Europe's main stock markets slipped on Friday with all eyes on Greece's weekend referendum on its bailout and future place in the eurozone.
In late morning deals, Frankfurt's DAX 30 index lost 0.10 percent to stand at 11,088.73 points and in Paris the CAC 40 shed 0.21 percent to 4,825.18 amid fears of a "Grexit" or Greece exit from the single currency bloc.
Outside the eurozone, London's benchmark FTSE 100 index dipped 0.15 percent to 6,620.20 compared with Thursday's close.
In foreign exchange, the euro advanced to $1.1114 from $1.1086 late in New York on Thursday.
"All eyes are on the Greek referendum on Sunday," said VTB Capital economist Neil MacKinnon with US markets shut Friday ahead of the July 4 Independence Day celebrations.
"The vote seems tight. A No vote increases the chances of a Grexit as the ECB would pull the plug on the Greek banks," he said.
"A Yes vote results in the resignation of the Greek government though it is not clear that this would necessarily result in a more creditor-compliant Greek administration that would sign up to the creditors' proposals quickly."
European stocks dipped Thursday after a volatile week shaped by Greece's continued stand-off with its creditors.
After starting the week with large gains fuelled by hopes debt-swamped Greece might conclude a bailout agreement with creditors -- the European Union, International Monetary Fund and European Central Bank -- investor alarm spiked as talks broke down, Athens missed a repayment deadline and Greek Prime Minister Alexis Tsipras called the referendum.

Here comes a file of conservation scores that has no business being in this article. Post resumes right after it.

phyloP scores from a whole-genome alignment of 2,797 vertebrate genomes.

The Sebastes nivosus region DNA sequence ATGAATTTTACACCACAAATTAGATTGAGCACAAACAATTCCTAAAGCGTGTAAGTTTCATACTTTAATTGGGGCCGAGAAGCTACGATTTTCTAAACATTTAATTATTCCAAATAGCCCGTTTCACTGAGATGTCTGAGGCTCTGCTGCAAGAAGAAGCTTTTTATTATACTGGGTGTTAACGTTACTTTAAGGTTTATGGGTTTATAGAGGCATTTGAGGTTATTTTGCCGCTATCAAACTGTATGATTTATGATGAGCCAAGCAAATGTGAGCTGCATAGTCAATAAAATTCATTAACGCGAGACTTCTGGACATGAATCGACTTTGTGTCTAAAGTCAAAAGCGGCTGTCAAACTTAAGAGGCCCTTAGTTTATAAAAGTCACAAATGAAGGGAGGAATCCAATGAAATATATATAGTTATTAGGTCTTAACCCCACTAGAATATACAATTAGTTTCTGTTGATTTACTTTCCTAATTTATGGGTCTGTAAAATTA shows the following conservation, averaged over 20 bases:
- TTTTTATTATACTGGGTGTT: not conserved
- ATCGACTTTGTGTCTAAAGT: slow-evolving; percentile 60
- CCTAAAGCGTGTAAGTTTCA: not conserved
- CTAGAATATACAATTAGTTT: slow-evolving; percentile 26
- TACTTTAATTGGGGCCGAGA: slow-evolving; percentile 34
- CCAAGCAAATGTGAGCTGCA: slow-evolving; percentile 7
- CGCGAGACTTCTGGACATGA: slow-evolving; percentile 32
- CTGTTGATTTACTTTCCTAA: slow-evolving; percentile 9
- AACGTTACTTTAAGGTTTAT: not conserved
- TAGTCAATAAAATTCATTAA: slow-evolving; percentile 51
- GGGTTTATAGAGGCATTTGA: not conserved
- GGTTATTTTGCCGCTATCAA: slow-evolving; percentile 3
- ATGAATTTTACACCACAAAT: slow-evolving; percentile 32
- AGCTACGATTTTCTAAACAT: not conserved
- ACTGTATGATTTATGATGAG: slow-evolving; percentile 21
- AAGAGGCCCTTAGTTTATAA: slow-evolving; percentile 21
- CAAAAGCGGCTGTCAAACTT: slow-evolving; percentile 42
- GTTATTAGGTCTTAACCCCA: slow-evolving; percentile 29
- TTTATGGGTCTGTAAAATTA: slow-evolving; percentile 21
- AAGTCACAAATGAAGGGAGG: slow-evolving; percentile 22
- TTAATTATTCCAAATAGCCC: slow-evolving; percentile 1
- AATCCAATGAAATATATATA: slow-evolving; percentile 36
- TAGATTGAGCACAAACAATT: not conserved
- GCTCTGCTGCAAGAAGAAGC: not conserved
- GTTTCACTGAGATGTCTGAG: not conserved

The euro meanwhile dropped below $1.10 earlier in the week before firming.
"With the vote so close to call, we should of course expect a big euro/dollar move on Monday," said Derek Halpenny, European head of markets research at Bank of Tokyo-Mitsubishi.
"However, a 'Yes' victory that lifts the euro may not last long," he added.
Although Greek leaders insist the plebiscite focuses narrowly on tough austerity conditions attached to a bailout that expired on Tuesday, EU leaders say it is a vote on whether Greece wants to remain in the euro.
-- Calm before storm? --
Connor Campbell, analyst at Spreadex trading group, said that even if the IMF implicitly blamed Tsipras' "Syriza party for the economic deterioration in Greece since it came into power, the Washington-based institution stated that the country needs an extra 60 billion-euros relief program alongside debt relief in any new deal and a 20 year grace period for any repayments."
Awaiting the outcome of Sunday's crucial vote, European markets appeared to largely watch and wait Friday.
"So close to a potential Grexit decision, we can sniff no whiff of panic across Europe," said Holger Schmieding, chief economist at Berenberg Bank.
"For the Eurozone economy and its markets, Grexit would be manageable."
Asian markets finished Friday mostly down, with Seoul dropping 0.14 percent, Sydney sliding 1.1 percent and Shanghai plunging 5.77 percent to end a turbulent week
Tokyo shrugged off early losses to finish the day slightly higher, with the Nikkei 225 index nudging ahead.
Wall Street closed down Thursday following a mixed report on jobs creation.